9 I wrote to the church, but Diotrephes, who loves to be first, will not welcome us. 10 So when I come, I will call attention to what he is doing, spreading malicious nonsense about us. Not satisfied with that, he even refuses to welcome [the brothers] He also stops those who want to do so and puts them out of the church. 11 Dear friend, do not imitate what is evil but what is good. Anyone who does what is good is from God. Anyone who does what is evil has not seen God.
Unlike Gaius, Diotrephes hasn’t welcomed the missionaries who have come commended by John. Indeed – if others do receive them – he pushes those believers out of the church. It is possible that Gaius himself has paid that price by welcoming the missionaries. So what is going on here? Why is Diotrephes so antagonistic to John? Well, as far as we can see – it isn’t theological. He hasn’t taken on the teaching of the deceivers of 2 John – if he was, almost certainly, John would have called him out here – just as he did in 1 and 2 John. No – the issue here is much more personal… Diotrephes ‘loves to be first’. He opposes John and his missionaries because they threaten his place in the church. John, after all, was the apostle – even if he doesn’t use that title here. Indeed, by this stage he may have been the last surviving Apostle. And these missionaries travelled with his ‘stamp of approval’. Diotrephes doesn’t want to be ‘up staged’ by them, and so he rejects them and spreads false rumours about John to secure his position. Hard to believe, isn’t it? Spreading false rumours about the great apostle! But that’s where his love of being first led him. I’m sure he didn’t see himself that way! But in walking down that road – he’s no longer ‘walking in the truth’ – no matter how right his theology was. But rather he does evil and finds himself opposed to God. Diotrephes’ response was extreme, but as a church leader I know the pull of that road. Wanting people to think well of me. How easy it is to play on my own success (as if it was ‘mine’, and not ‘God’s’!). And to gossip about the real or supposed failures of others. It’s a danger every church leader faces. And the only defence is to remember that we are under-shepherds of the great shepherd, our only job is to care – not for our church – but His. And the only commendation we need is His final one, “Well done, good and faithful servant.”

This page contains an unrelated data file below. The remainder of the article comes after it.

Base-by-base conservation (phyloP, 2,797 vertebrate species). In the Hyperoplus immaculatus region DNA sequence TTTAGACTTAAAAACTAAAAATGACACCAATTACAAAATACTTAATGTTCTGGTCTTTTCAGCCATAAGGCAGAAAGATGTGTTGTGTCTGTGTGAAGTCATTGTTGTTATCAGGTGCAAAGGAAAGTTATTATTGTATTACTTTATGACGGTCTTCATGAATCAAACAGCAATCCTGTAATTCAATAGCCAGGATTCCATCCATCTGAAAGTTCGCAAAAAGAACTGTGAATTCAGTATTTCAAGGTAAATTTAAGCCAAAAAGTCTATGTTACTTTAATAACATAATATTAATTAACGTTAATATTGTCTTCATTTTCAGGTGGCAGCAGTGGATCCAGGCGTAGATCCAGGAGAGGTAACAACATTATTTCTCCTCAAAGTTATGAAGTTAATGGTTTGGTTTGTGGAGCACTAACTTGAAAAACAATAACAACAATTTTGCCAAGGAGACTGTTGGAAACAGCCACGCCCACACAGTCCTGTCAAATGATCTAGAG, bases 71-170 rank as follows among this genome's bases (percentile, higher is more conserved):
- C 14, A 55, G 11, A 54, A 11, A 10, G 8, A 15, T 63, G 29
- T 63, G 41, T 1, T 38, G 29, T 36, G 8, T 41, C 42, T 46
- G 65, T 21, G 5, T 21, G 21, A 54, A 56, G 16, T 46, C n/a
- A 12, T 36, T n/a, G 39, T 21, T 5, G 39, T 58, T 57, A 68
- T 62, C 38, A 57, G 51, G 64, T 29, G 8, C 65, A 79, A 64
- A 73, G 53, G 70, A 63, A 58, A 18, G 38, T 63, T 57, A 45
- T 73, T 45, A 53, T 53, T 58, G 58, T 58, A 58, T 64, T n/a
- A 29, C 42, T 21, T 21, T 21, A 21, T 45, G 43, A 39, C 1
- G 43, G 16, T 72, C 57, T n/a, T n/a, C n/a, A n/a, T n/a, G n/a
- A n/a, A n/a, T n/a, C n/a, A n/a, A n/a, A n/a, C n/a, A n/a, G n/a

As he draws his letter to a close, John has one final person to commend:
12 Demetrius is well spoken of by everyone-and even by the truth itself. We also speak well of him, and you know that our testimony is true.
We don’t quite know who Demetrius is: Most likely, he’s the bearer of this letter from John – and he wants to assure Gaius, that here is another faithful brother he can gladly welcome. And in speaking about him, John brings us back to the beginning. Like Gaius, Demetrius is well-spoken of by faithful believers, and is commended by John himself, but more importantly ‘he is spoken well of by the truth.’ I don’t think that meant that he’s received some prophesy or ‘divine revelation’ about Demetrius, Rather his faith in Jesus is self-evident – it’s seen in his words, and his actions; his love and his service of Jesus. There can be no greater commendation for us as Christians than that. What are we going to chat about over morning tea/supper? Why not take a moment now to change our perspective? To see each other, as John saw these brethren? And to think about what we are thankful for, what fills us with joy? Perhaps, something a brother or sister has done, in which we’ve seen the hand of Jesus? Perhaps something we’ve heard in his word? Let’s get Ash Barty’s win over and done with quickly, and instead walk in the truth with one another.